Reiki flows through everything.  It flows through us, through animals and plants, through the ground and air that surround us.  In the vegetable garden this afternoon, I saw that some of my cucumber plants did not look healthy, with some unusual spots on the leaves.  So, of course, I sent Reiki to them.  In fact, I then sent Reiki to the whole garden!  Another great example is when, earlier in the spring, I had planted some blackberry canes that were not in the best shape.  As I planted them in compost rich soil, I used Reiki on them.  I added Reiki energy to the water that was poured into the holes, and for over a week, gave them a blast of Reiki whenever I went to the garden.  I should have taken “before” and “after” pictures!  From dried up canes, with only a few live shoots, the four groups of canes I planted have thrived, bloomed, and are now setting fruit!  Give it a try, you may be surprised at the results when your seeds and plants – and even water – receive a Reiki boost.

Self-Reiki-BadgeThe last example of day-to-day Reiki is the most valuable one, self-care.  I give myself Reiki every day.  Sometimes, I start my day with it.  Other times, I end my day with it.  Regardless of when, or for how long, the most important thing is that I do it every day.  When I start my day with Reiki, I feel grounded and eager to interact with the world.  I repeat the Reiki precepts and allow myself to be cleared and ready to face the day.  When I end my day with it, it helps ease any body aches, and soothes my mind for a peaceful sleep.   Once in a while, if a friend or student talks about something they are going through, I ask them if they have remembered to give themselves Reiki.  Many times, they have forgotten.  That’s why making it a daily practice helps form a wonderful Reiki habit.  It should be as natural as remembering to breathe…

I leave you with the 5 Reiki precepts:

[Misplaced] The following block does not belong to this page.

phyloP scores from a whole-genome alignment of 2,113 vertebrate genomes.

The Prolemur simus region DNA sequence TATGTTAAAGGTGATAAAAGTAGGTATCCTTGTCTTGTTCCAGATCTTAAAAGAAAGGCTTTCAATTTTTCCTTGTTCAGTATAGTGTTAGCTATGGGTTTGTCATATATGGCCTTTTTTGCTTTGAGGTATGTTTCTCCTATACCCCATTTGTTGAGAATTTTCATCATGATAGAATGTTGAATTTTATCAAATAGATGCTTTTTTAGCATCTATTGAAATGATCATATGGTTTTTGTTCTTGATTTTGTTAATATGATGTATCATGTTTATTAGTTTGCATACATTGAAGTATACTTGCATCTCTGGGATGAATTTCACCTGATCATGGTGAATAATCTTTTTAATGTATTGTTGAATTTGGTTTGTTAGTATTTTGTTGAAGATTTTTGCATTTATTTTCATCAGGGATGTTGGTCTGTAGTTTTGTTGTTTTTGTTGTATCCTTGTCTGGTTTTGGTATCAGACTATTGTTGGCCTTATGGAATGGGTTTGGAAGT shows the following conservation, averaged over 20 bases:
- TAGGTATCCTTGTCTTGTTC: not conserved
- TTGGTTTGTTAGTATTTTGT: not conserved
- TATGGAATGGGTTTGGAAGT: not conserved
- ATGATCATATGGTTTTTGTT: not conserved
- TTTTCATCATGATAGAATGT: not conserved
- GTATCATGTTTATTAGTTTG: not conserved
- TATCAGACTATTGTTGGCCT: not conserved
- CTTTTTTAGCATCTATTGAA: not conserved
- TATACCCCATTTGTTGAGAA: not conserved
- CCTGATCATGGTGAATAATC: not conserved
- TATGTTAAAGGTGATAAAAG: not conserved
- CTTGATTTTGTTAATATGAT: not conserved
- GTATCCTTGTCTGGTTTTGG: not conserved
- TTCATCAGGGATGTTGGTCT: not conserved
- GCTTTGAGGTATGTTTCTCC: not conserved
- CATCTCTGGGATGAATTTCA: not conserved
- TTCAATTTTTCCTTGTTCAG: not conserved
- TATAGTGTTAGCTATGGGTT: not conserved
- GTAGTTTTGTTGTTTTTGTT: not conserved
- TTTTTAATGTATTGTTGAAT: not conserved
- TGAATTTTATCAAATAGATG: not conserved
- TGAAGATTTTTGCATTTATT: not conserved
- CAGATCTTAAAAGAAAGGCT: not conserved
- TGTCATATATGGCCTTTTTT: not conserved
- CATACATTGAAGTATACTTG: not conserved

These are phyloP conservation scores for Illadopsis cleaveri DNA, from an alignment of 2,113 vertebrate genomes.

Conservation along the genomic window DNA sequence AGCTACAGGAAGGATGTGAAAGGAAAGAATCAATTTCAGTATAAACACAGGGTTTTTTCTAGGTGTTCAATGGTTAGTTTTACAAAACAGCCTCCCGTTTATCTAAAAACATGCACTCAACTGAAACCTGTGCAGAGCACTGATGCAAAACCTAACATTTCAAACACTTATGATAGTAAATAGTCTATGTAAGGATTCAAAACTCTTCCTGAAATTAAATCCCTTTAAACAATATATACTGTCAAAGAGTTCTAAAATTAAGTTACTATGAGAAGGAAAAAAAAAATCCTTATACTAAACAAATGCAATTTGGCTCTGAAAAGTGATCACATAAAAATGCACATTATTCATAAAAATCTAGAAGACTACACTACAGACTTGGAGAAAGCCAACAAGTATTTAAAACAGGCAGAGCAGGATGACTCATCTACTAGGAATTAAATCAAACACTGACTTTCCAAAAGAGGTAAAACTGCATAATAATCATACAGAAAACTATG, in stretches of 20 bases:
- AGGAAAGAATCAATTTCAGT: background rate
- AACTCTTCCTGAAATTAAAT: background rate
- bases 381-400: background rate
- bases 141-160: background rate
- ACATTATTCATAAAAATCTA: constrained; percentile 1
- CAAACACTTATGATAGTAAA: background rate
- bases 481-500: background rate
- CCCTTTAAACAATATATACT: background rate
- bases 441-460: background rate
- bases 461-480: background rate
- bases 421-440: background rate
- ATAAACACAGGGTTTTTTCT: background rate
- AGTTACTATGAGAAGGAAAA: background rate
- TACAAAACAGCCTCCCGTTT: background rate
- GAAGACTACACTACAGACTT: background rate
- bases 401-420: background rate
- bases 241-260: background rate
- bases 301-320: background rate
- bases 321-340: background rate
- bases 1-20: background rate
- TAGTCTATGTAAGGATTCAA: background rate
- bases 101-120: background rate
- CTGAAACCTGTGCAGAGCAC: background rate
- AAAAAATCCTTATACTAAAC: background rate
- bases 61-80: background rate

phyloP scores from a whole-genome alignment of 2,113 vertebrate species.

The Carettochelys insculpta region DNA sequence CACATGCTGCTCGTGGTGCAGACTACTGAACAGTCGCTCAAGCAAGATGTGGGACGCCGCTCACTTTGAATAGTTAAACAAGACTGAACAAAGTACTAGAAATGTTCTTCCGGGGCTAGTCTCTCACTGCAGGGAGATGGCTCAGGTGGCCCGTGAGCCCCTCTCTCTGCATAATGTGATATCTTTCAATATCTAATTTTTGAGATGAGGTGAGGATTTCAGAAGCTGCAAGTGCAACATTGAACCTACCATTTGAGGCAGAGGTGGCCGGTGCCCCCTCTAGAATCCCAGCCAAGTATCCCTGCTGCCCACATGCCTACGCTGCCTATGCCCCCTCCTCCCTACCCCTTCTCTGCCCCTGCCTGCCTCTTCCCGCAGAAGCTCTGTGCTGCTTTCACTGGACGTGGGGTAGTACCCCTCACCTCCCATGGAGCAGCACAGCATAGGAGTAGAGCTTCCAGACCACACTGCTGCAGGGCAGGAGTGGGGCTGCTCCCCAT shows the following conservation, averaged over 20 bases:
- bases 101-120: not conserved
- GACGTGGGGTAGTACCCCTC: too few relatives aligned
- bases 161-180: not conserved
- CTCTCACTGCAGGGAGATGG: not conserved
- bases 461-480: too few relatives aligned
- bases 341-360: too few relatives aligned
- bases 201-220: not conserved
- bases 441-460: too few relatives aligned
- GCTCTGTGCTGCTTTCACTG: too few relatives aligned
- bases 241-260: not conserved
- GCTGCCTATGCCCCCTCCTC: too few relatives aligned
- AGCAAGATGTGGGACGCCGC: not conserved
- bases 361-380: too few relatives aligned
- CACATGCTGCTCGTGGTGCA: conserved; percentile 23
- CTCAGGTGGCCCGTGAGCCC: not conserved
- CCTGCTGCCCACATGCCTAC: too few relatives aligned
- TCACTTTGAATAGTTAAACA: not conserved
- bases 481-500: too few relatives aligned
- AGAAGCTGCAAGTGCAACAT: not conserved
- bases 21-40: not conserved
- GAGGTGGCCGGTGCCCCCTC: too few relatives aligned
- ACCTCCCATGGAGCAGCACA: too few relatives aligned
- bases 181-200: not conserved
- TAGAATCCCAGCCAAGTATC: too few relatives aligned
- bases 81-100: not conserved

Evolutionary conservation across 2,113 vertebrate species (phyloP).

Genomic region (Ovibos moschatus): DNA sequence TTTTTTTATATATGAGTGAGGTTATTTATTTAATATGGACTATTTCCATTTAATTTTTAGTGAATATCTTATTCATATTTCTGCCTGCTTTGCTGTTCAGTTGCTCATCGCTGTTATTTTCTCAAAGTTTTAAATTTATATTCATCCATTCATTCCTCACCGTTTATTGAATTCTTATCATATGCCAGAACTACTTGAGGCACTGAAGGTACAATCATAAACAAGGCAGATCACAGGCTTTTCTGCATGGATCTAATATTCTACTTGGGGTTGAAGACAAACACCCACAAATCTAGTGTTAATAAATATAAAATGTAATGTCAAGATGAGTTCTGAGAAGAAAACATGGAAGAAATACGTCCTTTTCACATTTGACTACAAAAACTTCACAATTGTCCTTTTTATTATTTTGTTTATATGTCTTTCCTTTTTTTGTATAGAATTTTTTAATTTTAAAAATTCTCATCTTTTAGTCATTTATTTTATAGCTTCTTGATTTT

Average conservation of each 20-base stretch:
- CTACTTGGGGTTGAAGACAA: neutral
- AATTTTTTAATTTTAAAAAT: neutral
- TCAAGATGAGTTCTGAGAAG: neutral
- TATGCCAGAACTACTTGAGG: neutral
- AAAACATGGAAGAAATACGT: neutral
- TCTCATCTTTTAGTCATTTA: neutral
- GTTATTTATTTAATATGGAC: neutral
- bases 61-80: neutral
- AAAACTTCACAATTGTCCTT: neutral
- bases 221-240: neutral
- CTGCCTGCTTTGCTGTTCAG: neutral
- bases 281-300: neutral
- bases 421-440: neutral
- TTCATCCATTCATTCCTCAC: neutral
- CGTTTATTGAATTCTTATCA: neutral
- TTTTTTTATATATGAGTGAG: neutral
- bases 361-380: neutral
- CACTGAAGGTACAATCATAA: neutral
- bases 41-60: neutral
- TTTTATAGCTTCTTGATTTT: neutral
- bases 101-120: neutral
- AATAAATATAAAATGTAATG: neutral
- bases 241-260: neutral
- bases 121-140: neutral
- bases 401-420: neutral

“Just for today:

I will not anger.

I will not worry.

I will be grateful.

I will do my work honestly and diligently.

I will be kind to every living thing.”

Supporting Our Voice (or Throat Chakra)

Speaking our truth, having a voice, and using it to communicate freely are very important to our well being.  Our throat is where our 5th chakra is found, although this chakra also affects our neck, thyroid, and parathyroid glands, jaw, mouth, and tongue.  A simple description of the chakra system would be a system of wheels of energy, spinning vibrantly with “Prana” or life force energy.  This system of 7 basic chakras, when functioning optimally, keeps us healthy and vital.  A weak chakra point can manifest itself in our emotional, spiritual or physical levels….or all three.

When clear and strong, our voice (ie. throat chakra) enables us to express ourselves honestly and to speak our highest truth.  Many times, we find ourselves withholding such expression, and that can happen for various reasons.

Fear is often the #1 reason.  We fear that our words may be rejected, we fear that we may be ridiculed or misunderstood.  We fear that others may judge us because of what we say.  And so, we keep these words and thoughts to ourselves, and suppress our voice.  My first awareness of the throat and communication came when our son was young and came down with a very sore throat, on the day that he was to do a presentation that he was worried about at school.  Thanks to Louise Hay’s wonderful book, “You Can Heal Your Life”, I discovered that a sore throat could indicate “feeling unable to express the self”.  Some lozenges and a pep talk helped, and it vanished quickly the next day.

Sometimes, we don’t speak our truth out of kindness.  As I wrote in a previous blog, kindness is essential, so what we need to do is find a way to voice ourselves in a kind way.  If we withhold our words because we are worried about hurting someone’s feelings, it can be hurtful to us, too. We may often assume that our words will be received poorly, but if we present them in a loving way, without aggression or judgement, we can benefit both parties.

So what can we do when we find ourselves blocked?  How do we support this chakra and our ability to speak clearly and honestly?

Fortunately, there are many ways.  As a Reiki practitioner, I will place my hand over my throat and give myself Reiki, with the focus that the energy will help unblock this area.

Each chakra has a colour associated with it, and for the 5th chakra, that colour is blue.  You can close your eyes and visualize (or meditate longer) that your throat is enveloped in beautiful, supportive blue light.  Wearing blue around the throat (as in a scarf, or tie for the gents) is another suggestion.

Beautiful Lapis Lazuli from the Rock Shop